The Best of the Grammarians: Aristarchus of Samothrace on the Iliad
A founding father of the "art of philology," Aristarchus of Samothrace (216–144 BCE) made a profound contribution to ancient scholarship. In his study of Homer's Iliad, his methods and principles inevitably informed, even reshaped, his edition of the epic. This systematic study places Aristarchus and his fragments preserved in the Iliadic scholia, or marginal annotations, in the context and cultural environment of his own time.
Francesca Schironi presents a more robust picture of Aristarchus as a scholar than anyone has offered previously. Based on her analysis of over 4,300 fragments from his commentary on the Iliad, she reconstructs Aristarchus' methodology and its relationship to earlier scholarship, especially Aristotelian poetics. Schironi departs from the standard commentary on individual fragments, and instead organizes them by topic to produce a rigorous scholarly examination of how Aristarchus worked.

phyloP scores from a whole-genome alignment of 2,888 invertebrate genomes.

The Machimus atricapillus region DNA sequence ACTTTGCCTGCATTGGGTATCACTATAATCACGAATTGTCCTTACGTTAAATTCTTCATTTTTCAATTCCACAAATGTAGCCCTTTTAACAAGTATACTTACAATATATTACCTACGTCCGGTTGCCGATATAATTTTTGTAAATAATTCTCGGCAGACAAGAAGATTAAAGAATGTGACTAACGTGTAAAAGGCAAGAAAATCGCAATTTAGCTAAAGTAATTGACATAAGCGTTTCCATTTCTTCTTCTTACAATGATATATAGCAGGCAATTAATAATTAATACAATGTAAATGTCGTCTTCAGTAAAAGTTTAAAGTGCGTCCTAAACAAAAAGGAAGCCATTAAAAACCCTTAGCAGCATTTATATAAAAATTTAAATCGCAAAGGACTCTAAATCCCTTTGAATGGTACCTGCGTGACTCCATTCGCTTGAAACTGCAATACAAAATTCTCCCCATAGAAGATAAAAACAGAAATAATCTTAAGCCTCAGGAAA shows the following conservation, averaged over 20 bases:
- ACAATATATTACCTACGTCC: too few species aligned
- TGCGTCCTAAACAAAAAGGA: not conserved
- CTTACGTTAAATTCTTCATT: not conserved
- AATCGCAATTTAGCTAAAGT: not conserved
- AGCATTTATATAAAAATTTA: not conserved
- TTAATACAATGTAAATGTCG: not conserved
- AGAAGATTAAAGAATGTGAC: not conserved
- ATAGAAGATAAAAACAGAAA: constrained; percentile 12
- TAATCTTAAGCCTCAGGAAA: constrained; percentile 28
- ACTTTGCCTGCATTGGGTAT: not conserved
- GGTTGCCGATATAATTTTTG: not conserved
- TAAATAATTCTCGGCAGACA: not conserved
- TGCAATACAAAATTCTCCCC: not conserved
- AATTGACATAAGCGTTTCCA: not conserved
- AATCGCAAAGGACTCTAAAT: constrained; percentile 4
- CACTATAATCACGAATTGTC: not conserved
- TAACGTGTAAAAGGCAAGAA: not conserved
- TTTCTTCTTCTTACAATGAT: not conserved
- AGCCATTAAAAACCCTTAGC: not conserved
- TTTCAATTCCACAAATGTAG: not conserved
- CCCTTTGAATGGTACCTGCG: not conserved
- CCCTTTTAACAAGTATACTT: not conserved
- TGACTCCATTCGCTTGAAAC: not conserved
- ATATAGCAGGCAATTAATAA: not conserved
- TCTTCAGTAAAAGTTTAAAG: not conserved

Combining the accuracy and detail of traditional philology with a big-picture study of recurrent patterns and methodological trends across Aristarchus' work, this volume offers a new approach to scholarship in Alexandrian and classical philology. It will be the go-to reference book on this topic for many years to come, and will usher in a new way of addressing the highly technical work of ancient scholars without losing philological accuracy. This book will be valuable to classicists and philologists interested in Homer and Homeric criticism in antiquity, Hellenistic scholarship, and ancient literary criticism.